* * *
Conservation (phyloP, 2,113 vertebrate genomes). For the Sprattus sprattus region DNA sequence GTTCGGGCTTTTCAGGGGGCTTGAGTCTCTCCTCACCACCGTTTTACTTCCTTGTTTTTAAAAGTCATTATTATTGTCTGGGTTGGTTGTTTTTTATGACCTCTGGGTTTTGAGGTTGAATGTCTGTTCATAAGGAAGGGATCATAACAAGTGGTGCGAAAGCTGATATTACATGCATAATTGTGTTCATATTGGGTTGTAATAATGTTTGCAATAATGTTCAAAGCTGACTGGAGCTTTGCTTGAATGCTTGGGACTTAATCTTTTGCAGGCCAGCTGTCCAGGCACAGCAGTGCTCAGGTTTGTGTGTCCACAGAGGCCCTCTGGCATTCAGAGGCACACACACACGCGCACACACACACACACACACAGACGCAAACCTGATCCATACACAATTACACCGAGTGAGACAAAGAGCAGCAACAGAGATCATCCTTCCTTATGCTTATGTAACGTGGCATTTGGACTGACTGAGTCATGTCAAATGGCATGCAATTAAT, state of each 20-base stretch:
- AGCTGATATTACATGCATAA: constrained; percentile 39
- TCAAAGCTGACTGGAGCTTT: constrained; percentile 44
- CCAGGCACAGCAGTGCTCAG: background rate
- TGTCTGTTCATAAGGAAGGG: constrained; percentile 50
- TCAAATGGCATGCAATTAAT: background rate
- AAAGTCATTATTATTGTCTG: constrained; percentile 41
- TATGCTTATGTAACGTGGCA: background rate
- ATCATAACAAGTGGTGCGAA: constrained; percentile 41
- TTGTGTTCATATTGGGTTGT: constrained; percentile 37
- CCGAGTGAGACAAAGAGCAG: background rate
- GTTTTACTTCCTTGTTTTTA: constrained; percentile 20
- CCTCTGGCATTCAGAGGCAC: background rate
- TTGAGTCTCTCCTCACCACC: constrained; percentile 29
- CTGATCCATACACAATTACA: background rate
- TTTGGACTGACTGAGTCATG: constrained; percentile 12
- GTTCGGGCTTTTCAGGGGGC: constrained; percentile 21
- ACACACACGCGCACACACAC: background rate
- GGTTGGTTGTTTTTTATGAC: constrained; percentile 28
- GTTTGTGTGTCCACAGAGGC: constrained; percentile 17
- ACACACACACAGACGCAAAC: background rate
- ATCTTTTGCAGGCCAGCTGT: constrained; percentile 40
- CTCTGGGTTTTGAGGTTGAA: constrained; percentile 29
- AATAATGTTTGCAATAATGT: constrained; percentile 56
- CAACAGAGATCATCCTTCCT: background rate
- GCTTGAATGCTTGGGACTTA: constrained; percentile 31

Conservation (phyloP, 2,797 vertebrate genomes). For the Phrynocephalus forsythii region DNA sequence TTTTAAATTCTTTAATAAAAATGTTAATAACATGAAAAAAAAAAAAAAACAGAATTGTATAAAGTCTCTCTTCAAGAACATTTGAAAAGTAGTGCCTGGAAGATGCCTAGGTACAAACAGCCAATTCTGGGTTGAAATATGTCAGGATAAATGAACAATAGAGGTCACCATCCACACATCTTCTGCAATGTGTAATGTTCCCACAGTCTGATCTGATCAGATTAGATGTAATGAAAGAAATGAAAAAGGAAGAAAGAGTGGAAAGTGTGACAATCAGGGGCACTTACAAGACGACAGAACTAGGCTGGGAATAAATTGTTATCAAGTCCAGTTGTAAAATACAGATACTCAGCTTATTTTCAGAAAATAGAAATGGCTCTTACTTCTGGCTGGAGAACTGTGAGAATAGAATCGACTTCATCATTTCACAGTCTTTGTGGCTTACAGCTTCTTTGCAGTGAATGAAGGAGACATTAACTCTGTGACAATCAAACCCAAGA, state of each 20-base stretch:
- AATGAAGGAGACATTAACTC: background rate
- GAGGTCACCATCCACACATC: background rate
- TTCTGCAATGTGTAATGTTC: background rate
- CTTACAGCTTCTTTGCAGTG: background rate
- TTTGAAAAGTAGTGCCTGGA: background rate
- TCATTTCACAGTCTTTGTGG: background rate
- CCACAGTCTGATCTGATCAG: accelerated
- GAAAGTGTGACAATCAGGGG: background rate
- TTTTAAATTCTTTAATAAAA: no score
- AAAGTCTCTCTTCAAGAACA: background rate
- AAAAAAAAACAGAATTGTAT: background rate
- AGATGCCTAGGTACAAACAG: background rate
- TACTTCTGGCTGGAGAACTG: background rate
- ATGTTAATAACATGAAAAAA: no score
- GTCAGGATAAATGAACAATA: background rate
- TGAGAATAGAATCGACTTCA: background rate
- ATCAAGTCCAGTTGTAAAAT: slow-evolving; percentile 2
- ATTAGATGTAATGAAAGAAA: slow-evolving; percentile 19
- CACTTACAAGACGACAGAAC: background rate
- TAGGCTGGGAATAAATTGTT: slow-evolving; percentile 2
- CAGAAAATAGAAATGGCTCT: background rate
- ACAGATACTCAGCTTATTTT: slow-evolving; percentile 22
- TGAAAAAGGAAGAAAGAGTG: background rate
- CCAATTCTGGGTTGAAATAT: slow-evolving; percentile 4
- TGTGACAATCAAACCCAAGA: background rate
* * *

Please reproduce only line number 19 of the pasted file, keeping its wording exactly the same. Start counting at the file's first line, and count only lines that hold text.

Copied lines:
- GGTTGGTTGTTTTTTATGAC: constrained; percentile 28